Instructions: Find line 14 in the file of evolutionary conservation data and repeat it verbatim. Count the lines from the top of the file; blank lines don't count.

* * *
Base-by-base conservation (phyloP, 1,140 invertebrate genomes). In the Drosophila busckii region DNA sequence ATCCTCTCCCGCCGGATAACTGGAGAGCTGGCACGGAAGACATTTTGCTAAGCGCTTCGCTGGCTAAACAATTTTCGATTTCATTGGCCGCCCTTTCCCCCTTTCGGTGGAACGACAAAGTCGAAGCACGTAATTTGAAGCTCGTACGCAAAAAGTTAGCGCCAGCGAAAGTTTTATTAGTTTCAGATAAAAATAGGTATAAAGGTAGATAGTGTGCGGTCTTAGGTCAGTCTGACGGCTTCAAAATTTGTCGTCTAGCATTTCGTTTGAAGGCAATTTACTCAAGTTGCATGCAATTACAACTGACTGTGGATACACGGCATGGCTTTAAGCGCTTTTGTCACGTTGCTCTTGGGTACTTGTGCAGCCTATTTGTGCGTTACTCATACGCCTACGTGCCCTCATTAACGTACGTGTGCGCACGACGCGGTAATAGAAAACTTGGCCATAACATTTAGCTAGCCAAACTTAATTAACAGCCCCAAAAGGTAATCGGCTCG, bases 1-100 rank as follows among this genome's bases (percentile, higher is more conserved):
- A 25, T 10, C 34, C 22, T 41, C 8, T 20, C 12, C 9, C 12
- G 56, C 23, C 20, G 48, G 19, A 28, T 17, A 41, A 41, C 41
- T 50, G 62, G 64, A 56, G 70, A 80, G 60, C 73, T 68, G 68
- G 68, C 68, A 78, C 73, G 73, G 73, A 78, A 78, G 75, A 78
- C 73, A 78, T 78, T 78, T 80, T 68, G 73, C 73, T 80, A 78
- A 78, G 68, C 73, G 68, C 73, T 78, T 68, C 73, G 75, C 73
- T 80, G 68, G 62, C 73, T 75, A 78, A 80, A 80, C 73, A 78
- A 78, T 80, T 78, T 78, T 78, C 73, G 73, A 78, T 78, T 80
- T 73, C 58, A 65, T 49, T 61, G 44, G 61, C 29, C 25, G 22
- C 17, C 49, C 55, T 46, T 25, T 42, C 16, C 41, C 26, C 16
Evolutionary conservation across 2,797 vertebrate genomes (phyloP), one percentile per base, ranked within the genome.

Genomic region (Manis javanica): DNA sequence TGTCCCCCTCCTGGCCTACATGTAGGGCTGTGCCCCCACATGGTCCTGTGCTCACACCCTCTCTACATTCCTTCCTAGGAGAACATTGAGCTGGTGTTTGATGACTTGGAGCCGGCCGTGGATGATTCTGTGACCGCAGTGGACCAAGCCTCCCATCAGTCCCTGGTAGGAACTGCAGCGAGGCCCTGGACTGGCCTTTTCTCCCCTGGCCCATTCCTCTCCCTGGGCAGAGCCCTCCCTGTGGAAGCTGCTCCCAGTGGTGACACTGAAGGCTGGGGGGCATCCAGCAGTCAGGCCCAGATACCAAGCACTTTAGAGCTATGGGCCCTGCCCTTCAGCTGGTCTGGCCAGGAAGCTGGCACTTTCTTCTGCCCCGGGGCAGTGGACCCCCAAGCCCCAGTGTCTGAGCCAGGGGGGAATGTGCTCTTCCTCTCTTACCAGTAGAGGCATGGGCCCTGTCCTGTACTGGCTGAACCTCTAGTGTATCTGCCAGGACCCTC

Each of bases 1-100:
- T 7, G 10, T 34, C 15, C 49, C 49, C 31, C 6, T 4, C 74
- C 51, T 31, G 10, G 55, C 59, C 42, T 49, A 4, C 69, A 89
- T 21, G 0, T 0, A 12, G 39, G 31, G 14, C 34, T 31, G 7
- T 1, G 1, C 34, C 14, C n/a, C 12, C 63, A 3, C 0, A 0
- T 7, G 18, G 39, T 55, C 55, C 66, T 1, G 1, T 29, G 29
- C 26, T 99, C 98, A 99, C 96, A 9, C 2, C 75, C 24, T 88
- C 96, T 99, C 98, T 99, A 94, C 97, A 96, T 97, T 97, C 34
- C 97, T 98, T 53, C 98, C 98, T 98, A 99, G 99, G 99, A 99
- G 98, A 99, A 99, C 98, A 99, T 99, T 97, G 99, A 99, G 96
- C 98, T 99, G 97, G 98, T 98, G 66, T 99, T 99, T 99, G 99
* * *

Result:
Each of bases 1-100: